Writing tips


Can you remember any of the English texts you read in primary school? Maybe a story in the textbook…I still remember some of the stories in part.

A few days ago, an old friend visited during our many talks we started recounting some of the interesting texts we read in primary school.

Okon and Tinker were popular characters. Those in my time would remember Eze goes to school, Chike and the River and Raliat the Sugar Girl.

I am winking right now. Who will forget in a lifetime those interesting stories on the pages of the Longman English textbook?

I won’t forget Oliver Twist and Animal Farm in a lifetime.

Why can I still remember those stories? Because they had an emotional appeal. They created emotional responses.

Stories that affect our emotions stay with us longer than some boring, flat tasting stories or articles. That is what we see with articles that writing with facts. But good writers understand and know how to write such factual text into stories making us remember them better.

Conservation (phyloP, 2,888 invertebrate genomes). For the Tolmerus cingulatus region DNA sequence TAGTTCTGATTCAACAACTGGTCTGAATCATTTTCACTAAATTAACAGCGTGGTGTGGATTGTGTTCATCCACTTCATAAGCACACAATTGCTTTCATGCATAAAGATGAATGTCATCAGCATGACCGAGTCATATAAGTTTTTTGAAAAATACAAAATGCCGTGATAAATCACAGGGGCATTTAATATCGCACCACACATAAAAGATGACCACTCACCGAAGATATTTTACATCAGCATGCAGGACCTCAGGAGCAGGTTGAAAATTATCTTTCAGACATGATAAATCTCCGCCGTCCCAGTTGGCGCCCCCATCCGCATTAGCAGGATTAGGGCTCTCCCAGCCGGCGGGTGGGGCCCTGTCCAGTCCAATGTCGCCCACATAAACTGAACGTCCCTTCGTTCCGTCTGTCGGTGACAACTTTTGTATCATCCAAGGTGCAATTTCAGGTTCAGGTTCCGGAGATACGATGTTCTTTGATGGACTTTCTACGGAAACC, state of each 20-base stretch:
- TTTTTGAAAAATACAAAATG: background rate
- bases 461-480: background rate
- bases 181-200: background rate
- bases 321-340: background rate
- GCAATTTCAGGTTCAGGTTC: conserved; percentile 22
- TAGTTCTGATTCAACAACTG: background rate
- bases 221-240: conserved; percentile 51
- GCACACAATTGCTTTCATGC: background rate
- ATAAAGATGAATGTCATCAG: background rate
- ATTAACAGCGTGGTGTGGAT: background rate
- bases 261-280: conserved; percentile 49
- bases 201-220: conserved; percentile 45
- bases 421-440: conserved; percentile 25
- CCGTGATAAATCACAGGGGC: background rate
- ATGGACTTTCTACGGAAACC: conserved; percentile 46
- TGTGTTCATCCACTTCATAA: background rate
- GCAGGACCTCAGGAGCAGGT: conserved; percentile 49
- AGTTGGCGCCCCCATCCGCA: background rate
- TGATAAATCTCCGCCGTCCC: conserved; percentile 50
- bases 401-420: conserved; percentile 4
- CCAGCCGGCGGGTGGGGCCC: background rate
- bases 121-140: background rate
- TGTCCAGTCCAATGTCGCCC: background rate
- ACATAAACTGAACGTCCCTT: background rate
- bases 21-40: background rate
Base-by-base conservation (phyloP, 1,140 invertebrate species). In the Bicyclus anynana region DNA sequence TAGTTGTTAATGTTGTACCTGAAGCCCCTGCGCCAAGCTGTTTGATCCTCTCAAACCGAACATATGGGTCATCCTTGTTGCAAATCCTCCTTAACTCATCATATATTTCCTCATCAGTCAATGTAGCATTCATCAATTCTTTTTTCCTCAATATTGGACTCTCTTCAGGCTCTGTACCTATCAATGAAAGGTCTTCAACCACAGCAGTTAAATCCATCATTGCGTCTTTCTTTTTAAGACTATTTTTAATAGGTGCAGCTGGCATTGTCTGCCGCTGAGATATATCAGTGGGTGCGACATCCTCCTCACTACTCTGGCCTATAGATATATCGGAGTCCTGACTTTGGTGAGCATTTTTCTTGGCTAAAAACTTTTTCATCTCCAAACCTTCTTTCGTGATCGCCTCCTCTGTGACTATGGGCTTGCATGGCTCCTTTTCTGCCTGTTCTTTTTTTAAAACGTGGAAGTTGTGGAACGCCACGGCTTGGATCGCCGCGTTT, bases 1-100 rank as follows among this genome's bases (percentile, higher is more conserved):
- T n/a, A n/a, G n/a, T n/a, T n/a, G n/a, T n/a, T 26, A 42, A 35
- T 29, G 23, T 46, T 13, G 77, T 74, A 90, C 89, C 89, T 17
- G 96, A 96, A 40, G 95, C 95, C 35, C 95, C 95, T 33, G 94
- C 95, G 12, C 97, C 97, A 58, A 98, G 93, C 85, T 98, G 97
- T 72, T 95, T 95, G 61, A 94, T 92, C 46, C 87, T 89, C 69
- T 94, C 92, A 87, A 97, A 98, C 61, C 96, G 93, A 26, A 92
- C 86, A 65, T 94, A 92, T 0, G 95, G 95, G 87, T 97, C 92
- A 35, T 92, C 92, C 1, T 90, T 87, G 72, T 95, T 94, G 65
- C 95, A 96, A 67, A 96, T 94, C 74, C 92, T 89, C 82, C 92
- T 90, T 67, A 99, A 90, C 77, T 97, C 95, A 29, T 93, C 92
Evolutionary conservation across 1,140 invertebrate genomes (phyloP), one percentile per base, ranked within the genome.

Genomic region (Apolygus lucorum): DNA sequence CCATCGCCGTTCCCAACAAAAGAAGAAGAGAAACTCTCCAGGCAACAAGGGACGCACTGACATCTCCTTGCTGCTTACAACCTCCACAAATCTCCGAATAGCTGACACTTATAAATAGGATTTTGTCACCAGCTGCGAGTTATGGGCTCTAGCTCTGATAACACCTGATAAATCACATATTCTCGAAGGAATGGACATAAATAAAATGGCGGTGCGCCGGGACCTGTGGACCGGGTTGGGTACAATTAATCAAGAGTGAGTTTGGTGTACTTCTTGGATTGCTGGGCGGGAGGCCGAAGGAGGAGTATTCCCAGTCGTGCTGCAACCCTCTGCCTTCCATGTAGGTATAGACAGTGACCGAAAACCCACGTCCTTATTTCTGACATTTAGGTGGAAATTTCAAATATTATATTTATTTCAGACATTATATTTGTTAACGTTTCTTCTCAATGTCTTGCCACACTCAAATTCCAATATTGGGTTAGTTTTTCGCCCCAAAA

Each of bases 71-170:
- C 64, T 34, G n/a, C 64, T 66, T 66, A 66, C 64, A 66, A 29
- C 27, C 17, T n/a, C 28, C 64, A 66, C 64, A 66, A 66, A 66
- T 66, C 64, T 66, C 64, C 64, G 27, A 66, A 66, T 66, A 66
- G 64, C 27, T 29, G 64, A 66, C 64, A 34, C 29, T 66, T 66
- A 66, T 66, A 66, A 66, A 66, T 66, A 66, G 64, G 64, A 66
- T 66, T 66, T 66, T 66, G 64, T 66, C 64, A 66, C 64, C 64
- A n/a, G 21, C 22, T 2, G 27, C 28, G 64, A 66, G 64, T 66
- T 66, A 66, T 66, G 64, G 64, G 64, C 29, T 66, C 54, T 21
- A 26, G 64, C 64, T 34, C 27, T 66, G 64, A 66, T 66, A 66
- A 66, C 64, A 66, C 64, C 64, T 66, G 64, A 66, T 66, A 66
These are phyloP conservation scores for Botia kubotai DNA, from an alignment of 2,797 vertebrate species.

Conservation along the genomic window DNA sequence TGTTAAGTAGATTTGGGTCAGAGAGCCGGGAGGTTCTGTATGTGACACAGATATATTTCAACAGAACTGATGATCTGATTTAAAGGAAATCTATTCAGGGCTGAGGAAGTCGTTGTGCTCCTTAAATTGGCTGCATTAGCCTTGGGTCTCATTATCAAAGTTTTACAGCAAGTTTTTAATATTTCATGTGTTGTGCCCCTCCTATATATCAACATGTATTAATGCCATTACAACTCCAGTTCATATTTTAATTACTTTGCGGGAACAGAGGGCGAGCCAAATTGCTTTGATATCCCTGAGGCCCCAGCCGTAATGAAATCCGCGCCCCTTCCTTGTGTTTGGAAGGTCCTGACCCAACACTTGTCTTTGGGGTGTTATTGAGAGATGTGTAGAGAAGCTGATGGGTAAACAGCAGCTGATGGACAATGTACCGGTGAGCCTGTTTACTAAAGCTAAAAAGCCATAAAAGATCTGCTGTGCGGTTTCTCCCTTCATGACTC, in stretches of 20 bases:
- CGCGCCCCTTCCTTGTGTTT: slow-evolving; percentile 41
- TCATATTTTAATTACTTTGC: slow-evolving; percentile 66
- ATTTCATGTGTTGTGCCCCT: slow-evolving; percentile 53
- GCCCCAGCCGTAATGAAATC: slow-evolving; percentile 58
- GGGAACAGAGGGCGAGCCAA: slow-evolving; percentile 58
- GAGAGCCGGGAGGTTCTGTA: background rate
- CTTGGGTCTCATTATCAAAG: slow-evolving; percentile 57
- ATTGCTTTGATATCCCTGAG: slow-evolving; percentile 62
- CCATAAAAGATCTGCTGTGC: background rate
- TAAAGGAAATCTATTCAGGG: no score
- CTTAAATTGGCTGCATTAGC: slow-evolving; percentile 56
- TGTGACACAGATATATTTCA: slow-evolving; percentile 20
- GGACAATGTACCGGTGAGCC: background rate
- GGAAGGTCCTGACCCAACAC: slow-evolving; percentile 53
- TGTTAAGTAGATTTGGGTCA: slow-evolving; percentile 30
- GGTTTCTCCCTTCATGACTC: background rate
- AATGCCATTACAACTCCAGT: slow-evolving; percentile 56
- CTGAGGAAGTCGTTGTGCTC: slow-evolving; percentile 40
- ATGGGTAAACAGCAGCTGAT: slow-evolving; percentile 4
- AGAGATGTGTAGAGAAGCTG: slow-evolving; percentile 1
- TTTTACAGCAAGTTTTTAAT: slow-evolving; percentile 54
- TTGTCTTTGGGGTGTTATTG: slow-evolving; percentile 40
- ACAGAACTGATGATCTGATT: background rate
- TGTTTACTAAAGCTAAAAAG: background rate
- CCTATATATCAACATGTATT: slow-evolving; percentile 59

Boring stories are boring because they don’t carry the readers along. They fail to create interest and emotional response. You read them and immediately begin to forget them.

Stories with emotional appeal help people make purchasing decisions or at least remember your brand. Remember the saying; “People buy on emotion and justify with logic”.

Every time you tell a story, the first thing you should do is try to connect with your customer. You should make a move from product-centric storytelling to customer-centric storytelling.

The focus must always be on the customers if you are ever going to stand a chance of selling to the emotions of your buyers.

Create that emotional bond that holds them spellbound until they feel stupid if they don’t buy that product or pay for that service.

You may be saying to yourself; so, what kind of stories can I write.

Tell stories about your customers, your employee, about yourself, founder’s stories, experiences, etc.

In the end, find a way to tie your story with your product. Find that point where your story and your product meets.


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Sam Onaivi
Sam Onaivi is a writer and editor. Lock me up in a room with assorted biscuits, coffee, and a laptop and I will write my heart out.

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